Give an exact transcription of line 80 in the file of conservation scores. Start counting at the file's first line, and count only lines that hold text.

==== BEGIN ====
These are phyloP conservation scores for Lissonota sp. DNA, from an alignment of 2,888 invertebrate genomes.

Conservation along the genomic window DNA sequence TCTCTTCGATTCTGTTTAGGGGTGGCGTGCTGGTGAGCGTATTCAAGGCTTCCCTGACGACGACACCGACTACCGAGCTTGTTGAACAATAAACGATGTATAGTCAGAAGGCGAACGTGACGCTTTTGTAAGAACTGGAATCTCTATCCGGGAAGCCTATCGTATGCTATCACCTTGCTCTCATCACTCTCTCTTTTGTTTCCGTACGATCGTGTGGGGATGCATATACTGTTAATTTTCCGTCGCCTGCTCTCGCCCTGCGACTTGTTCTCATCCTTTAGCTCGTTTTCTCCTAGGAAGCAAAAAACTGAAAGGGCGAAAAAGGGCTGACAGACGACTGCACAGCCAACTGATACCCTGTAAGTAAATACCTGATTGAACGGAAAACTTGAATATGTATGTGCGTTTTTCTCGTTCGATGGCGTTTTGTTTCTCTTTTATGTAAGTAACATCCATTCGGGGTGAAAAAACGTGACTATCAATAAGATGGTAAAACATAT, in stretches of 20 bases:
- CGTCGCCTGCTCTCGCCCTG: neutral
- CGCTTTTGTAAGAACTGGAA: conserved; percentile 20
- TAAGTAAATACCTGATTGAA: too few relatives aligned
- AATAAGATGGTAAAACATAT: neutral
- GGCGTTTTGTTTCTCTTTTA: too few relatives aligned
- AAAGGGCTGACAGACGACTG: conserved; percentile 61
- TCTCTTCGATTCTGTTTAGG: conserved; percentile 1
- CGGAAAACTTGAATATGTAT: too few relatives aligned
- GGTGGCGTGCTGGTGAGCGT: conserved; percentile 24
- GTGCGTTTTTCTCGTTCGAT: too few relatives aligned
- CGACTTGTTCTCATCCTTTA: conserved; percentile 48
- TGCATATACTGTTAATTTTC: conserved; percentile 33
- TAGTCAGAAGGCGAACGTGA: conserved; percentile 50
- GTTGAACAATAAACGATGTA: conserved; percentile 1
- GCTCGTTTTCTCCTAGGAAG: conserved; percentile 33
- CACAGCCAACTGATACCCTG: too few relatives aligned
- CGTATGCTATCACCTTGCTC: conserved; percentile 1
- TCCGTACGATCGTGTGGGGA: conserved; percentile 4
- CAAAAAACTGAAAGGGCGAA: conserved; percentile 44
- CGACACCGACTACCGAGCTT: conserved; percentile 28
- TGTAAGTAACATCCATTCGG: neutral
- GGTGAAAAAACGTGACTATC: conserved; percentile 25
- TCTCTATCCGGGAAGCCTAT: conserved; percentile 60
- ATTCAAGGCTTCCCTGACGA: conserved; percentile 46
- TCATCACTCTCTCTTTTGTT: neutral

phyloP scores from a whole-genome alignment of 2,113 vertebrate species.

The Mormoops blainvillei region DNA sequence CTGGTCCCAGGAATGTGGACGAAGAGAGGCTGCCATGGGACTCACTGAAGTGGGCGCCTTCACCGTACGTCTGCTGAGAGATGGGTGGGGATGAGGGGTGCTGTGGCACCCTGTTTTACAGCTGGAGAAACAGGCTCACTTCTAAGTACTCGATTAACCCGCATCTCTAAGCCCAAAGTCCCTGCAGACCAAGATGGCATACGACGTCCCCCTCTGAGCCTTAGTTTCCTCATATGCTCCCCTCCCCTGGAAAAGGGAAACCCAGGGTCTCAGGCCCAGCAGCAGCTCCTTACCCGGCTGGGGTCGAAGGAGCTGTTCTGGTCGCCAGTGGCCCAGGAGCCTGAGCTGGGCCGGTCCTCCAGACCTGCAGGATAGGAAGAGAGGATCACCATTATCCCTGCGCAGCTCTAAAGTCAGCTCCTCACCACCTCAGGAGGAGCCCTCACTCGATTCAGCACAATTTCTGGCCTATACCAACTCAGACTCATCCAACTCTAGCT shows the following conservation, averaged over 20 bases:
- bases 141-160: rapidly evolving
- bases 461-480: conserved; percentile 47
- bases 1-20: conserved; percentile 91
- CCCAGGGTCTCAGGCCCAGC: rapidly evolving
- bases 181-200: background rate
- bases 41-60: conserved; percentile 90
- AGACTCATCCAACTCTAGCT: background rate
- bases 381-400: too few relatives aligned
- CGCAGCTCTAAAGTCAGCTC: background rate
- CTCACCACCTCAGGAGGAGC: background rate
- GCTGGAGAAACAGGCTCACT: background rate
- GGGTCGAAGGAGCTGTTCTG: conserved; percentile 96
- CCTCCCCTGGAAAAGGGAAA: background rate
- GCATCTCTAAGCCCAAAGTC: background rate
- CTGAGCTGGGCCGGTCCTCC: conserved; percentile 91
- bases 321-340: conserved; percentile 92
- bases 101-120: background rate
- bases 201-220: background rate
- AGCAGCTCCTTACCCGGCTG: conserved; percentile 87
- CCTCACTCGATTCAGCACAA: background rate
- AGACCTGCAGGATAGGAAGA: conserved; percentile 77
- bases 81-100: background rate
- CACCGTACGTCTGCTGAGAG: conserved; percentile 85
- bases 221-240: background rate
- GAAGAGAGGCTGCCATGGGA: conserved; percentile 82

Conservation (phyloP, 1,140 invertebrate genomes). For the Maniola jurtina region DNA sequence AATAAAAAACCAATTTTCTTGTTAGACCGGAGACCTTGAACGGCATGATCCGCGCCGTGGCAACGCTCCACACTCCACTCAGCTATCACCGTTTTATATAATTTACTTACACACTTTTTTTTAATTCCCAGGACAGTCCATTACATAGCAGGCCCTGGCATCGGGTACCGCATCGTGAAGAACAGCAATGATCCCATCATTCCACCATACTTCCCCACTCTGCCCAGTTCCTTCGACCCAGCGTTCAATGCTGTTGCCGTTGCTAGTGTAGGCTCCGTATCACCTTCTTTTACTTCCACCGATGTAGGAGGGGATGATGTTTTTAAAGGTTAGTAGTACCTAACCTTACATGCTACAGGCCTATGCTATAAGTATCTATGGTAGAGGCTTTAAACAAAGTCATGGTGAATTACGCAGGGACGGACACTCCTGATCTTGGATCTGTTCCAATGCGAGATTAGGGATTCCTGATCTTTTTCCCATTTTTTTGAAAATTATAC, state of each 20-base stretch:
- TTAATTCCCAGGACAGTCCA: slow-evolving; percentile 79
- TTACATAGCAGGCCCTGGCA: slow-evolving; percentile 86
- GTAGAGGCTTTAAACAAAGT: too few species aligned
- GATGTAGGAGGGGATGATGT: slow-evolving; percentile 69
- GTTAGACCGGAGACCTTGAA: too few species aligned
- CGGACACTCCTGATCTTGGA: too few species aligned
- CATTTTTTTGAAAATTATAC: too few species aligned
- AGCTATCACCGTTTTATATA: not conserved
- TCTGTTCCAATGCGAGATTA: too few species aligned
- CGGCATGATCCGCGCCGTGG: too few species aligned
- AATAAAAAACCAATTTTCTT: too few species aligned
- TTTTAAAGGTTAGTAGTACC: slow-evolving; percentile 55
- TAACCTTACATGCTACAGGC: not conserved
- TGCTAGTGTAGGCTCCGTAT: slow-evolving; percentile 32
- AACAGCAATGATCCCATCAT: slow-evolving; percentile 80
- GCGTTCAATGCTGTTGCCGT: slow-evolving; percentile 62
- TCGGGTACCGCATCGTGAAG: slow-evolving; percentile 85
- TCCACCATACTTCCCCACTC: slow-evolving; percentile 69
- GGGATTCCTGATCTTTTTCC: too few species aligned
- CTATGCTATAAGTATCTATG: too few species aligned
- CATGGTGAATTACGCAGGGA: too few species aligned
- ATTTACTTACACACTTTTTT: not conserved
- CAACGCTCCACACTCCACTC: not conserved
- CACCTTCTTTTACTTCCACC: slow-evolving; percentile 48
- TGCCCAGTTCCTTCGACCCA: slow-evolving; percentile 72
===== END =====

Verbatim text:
- TGCCCAGTTCCTTCGACCCA: slow-evolving; percentile 72